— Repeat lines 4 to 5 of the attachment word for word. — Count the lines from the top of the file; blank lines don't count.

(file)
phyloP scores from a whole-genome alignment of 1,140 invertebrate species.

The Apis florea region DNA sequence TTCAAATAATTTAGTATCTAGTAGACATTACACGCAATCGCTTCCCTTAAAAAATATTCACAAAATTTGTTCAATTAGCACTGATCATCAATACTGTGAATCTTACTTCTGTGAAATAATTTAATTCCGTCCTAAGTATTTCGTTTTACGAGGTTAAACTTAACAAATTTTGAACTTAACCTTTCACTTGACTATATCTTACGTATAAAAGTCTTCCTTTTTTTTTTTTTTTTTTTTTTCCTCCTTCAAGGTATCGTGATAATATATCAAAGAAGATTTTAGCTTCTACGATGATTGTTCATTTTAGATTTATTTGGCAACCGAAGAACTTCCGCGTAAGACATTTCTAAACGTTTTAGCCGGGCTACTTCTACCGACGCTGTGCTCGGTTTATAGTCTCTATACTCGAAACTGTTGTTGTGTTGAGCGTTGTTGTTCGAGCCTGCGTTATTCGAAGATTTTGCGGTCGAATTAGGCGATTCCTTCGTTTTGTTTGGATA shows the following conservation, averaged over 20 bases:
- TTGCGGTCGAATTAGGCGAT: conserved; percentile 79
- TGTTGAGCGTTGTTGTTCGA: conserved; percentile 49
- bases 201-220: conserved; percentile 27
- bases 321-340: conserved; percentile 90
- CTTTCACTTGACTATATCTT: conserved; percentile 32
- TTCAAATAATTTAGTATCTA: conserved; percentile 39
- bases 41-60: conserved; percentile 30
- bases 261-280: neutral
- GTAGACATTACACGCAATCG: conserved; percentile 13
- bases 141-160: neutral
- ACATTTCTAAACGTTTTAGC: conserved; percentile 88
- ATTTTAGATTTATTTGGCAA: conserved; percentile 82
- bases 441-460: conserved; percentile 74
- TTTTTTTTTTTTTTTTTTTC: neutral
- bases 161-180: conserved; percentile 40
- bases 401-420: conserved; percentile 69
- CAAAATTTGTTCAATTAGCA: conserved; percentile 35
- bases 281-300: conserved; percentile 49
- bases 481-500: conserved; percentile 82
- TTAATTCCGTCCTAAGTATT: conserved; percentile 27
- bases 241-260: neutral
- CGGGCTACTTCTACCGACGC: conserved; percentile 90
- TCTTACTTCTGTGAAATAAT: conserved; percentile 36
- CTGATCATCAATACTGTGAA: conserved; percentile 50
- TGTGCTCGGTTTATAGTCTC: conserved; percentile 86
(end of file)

- TGTTGAGCGTTGTTGTTCGA: conserved; percentile 49
- bases 201-220: conserved; percentile 27